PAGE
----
Down Payment

If you can save money and make a large down payment on a vehicle, a lender will be more willing to work with you. Some may even require a down payment as a condition to borrowing.

Automobile Company

The size of the company from which you are purchasing or leasing a car matters, too. Bigger companies can afford to take on riskier clients, so you may want to try to work with a larger company. You will still face higher rates and other unfavorable conditions compared to borrowers without bankruptcy on file, but you should still be able to get a car.

Tips for Leasing a Car After Bankruptcy

1. Wait As Long As You Can

Give yourself as much time as you can to build your credit score, save money for any necessary down payments, and take other measures to improve your finances after bankruptcy. Taking time before borrowing again will encourage lenders to work with you.

2. Improve Your Credit Score

As stated above, improving your credit score will encourage lenders to work with you. You can improve your credit score by:

  • Paying down your credit card balance every month
  • Creating a budget and getting rid of unnecessary expenses, which can add up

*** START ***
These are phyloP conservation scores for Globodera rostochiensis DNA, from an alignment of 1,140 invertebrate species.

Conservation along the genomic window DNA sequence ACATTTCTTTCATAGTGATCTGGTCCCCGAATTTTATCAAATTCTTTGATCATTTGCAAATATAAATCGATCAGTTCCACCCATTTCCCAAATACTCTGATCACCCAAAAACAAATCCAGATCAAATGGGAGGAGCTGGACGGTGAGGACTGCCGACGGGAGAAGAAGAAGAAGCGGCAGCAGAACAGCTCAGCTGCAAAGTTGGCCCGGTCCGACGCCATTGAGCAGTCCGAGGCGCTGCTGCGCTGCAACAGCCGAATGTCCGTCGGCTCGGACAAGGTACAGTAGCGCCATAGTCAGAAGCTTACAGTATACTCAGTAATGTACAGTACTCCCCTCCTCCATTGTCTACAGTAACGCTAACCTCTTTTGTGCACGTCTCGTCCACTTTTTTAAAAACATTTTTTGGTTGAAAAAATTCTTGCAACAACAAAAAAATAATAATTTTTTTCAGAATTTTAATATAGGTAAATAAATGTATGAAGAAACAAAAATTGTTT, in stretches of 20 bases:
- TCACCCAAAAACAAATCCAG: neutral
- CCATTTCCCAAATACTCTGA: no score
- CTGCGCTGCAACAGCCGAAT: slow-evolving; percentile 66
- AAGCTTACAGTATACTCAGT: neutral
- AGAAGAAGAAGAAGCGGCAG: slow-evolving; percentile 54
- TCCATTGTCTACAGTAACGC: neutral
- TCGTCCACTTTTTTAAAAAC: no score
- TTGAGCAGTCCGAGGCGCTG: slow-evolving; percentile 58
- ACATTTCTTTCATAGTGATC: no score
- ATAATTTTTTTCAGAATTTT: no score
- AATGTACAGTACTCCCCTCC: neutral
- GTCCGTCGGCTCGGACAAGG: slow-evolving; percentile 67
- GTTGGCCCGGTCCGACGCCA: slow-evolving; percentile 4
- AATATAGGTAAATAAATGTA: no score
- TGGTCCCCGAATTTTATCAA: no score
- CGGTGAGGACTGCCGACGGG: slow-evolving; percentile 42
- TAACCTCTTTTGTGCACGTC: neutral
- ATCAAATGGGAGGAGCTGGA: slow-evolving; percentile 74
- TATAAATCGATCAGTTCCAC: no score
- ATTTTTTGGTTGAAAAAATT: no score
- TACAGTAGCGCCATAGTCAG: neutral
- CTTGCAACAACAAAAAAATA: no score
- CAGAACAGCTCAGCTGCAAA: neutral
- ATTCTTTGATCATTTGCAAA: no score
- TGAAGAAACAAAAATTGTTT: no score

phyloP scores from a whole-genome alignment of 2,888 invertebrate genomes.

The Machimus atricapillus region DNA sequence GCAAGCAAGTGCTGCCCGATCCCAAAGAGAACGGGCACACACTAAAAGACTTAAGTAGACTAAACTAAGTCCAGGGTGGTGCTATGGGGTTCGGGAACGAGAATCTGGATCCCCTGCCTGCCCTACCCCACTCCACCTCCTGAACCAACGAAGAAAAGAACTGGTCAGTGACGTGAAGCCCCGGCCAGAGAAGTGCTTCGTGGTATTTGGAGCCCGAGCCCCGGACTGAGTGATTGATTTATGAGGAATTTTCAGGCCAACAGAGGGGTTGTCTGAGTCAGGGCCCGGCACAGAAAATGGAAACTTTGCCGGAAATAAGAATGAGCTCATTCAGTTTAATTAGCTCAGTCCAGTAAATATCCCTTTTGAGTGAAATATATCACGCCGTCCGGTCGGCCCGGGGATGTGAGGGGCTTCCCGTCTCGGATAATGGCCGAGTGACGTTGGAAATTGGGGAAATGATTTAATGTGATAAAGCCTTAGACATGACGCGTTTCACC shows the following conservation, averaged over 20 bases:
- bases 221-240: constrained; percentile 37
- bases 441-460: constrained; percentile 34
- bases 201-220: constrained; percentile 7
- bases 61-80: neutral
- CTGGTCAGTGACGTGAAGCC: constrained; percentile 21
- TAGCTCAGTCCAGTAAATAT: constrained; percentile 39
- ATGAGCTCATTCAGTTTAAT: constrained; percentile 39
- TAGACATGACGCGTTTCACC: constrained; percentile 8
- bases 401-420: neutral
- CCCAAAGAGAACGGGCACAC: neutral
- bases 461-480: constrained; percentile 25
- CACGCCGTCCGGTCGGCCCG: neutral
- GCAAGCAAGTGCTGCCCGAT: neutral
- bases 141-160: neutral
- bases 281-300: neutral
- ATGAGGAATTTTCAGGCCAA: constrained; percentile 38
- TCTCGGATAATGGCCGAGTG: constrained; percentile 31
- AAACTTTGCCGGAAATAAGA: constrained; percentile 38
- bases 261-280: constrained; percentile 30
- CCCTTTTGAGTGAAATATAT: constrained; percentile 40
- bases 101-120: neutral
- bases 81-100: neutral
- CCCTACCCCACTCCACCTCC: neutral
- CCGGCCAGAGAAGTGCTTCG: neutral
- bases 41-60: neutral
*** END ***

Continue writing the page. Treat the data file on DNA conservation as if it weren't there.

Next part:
• Saving as much money as possible
  • Seeing if you can become a user on someone else’s credit card rather than signing up for your own after bankruptcy
  • Using a low- or no-fee credit card

3. Do Your Research

Not all lenders will treat you equally — some will be willing to offer better terms than others. Ask them what factors they consider most important and how you may improve your chances of securing favorable loan terms. Know the signs of predatory lending and avoid getting roped into further financial trouble.

4. Set a Budget

Look at a month’s worth of income and determine what you can reasonably afford in terms of a car payment and other monthly expenses. Get rid of any unnecessary monthly expenses to allow yourself to save money.

5. Consider Your Alternatives

Do you need to lease a new car? Consider saving money to purchase a used car instead. Or, consider assuming another person’s car lease rather than starting your own. Assumption of a lease may give you more favorable interest rates and may be for a shorter amount of time than a new lease.

Considering Leasing a Car After Bankruptcy?

Beginning a car lease process after a bankruptcy discharge is possible, but it requires research. Consider seeking the advice of a bankruptcy attorney who can assess your situation and set you up for success.


This article contains general legal information but does not constitute professional legal advice for your particular situation. The Law Dictionary is not a law firm, and this page does not create an attorney-client or legal adviser relationship. If you have specific questions, please consult a qualified attorney licensed in your jurisdiction.